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(11) Readers Comments

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  3. Being spammed with marketing materials is one of my pet peeves too. But worst of all has to be the people who attempt to use LinkedIn as a dating site.
    Creeps!

  4. Hi Greg

    It seems that I have been besieged by LinkedIn tarts and leeches recently. All this has done is to lessen the credibility and value of LinkedIn.

    At a marketing networking function late last year the thorny issue of LinkedIn was a hot topic of discussion. The conclusions drawn from the discussion were insightful if not just simply logical:

    * There are a plethora of people simply building the number of connections to give the impression that they are well connected. The reality is that most people have never met most of their connections and do not engage with them on any level

    * The majority of people on LinkedIn are employed and it really annoys them when those seeking employment use LinkedIn as a supposed bridge for opportunities. There is a degree of awkwardness when approached in these situations as in the current economic climate it is often a
    of a horrible reminder of the situation in which they could easily find themselves in the near future. These approaches make people feel really uncomfortable. If you don’t really know them, or have had a business relationship with them, simply leave them alone and stop stalking them.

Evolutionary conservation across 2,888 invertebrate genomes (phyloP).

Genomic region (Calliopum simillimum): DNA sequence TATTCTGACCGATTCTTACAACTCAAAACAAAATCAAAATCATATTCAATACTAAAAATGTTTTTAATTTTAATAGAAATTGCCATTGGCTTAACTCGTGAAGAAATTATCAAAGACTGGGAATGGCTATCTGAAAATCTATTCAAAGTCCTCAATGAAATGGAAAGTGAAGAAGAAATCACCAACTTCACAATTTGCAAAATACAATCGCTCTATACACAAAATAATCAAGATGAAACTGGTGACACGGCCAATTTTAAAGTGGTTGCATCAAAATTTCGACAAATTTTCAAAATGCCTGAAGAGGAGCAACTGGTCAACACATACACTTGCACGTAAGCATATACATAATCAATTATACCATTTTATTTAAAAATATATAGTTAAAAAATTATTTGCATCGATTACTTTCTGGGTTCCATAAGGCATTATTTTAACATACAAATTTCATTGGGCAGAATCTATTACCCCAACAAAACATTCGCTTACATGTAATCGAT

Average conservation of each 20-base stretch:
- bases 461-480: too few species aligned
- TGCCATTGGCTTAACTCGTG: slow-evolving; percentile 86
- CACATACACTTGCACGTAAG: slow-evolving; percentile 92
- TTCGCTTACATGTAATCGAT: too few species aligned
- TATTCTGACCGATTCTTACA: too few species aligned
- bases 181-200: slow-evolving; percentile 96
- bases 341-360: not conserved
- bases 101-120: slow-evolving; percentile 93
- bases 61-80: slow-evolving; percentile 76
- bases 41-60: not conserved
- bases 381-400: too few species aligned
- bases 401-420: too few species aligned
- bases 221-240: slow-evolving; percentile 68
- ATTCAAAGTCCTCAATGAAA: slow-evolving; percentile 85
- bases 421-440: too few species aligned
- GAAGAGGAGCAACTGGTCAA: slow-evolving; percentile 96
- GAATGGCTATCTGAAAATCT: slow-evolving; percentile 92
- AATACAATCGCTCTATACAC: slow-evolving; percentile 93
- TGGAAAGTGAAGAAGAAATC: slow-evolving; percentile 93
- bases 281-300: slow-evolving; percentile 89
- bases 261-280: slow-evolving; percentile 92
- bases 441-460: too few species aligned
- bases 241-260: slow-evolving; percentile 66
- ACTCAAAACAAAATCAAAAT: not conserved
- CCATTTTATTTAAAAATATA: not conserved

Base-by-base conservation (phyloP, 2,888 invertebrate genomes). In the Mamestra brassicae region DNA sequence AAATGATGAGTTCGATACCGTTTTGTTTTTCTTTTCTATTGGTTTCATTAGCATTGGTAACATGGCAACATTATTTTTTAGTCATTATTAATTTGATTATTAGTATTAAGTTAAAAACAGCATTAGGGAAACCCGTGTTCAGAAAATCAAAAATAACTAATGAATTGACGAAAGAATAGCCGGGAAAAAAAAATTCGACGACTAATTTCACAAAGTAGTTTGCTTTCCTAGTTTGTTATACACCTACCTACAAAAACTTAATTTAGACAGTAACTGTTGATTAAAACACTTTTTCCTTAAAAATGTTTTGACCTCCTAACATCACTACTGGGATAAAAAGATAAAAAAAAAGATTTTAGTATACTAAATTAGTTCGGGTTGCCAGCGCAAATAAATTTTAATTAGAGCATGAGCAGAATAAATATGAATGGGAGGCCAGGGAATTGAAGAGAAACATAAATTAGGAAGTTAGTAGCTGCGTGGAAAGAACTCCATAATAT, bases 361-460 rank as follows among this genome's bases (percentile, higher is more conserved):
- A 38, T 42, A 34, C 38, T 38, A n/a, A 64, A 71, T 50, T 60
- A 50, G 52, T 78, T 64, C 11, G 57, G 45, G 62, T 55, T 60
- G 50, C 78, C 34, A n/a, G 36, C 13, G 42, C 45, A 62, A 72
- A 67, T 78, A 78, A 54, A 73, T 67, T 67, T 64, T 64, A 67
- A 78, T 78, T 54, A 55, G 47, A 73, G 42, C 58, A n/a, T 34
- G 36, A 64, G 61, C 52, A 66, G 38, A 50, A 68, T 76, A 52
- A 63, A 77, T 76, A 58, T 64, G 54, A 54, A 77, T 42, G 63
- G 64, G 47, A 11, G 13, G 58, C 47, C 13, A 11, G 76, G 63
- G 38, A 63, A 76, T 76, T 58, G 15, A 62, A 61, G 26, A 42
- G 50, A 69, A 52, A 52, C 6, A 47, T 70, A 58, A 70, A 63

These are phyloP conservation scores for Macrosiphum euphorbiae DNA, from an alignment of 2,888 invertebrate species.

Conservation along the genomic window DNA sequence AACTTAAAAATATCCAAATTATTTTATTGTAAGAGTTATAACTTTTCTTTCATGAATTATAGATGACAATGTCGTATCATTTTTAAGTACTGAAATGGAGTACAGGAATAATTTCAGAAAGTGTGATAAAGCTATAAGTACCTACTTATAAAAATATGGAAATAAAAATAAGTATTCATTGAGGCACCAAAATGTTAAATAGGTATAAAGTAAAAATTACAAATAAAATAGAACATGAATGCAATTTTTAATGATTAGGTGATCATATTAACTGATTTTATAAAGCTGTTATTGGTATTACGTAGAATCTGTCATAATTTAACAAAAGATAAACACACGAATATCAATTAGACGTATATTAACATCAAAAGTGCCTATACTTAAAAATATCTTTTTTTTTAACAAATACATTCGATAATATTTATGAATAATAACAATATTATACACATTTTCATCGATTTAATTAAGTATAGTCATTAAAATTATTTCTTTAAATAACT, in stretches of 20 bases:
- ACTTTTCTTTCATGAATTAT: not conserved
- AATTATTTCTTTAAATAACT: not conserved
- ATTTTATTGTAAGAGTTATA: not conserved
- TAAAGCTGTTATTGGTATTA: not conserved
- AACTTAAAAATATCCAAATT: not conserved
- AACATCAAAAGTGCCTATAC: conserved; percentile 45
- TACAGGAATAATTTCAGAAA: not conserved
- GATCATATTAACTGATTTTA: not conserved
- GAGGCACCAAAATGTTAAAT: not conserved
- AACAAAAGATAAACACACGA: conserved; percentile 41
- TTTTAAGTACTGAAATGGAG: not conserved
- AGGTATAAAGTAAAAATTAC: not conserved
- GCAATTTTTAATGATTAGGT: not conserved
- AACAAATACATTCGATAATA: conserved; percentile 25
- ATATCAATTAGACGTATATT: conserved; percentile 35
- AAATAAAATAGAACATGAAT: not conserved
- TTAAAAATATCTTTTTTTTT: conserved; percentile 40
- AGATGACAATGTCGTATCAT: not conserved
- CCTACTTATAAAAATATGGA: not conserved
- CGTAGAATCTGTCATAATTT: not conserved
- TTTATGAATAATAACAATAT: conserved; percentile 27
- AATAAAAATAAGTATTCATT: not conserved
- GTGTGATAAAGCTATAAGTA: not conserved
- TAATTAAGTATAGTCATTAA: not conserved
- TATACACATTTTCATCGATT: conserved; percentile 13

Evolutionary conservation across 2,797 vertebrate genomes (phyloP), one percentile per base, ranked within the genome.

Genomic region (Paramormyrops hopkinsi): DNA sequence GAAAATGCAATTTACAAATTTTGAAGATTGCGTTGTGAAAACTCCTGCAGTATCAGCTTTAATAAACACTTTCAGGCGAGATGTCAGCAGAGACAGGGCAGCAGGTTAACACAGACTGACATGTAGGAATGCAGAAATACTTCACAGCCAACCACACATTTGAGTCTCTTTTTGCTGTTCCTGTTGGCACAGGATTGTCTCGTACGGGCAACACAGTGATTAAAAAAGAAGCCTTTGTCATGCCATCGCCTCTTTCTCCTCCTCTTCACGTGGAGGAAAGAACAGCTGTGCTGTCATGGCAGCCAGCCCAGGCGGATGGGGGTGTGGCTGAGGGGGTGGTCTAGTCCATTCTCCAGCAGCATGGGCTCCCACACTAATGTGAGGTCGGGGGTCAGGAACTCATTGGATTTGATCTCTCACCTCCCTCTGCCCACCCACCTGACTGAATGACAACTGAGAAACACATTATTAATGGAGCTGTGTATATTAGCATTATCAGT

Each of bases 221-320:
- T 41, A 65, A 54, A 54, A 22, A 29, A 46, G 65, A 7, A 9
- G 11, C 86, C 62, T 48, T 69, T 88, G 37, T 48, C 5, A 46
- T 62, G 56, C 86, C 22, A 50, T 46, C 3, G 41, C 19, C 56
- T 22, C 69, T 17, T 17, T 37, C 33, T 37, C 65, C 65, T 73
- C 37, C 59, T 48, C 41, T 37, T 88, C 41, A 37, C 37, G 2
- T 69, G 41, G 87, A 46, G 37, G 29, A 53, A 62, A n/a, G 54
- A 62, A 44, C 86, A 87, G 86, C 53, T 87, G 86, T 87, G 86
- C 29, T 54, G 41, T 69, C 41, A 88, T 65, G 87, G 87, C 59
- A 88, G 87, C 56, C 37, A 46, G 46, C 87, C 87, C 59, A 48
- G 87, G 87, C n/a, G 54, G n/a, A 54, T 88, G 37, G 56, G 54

* Finally it gave reason for everyone to question the number, quality and integrity of their current connections. I threw a net over my 300+ connections and carried out a tough culling process.
    I now have around 90 connections; all of whom I have met, actually done business with, respect their opinion and trust, value and respect their input.

    Now that sounds like a tough cull for someone who is currently a senior marketing communications person actively looking for work. Some may view it as lessening my opportunities in a tough market where senior roles are as rare as hens teeth. Others in exactly the same position have done the same thing.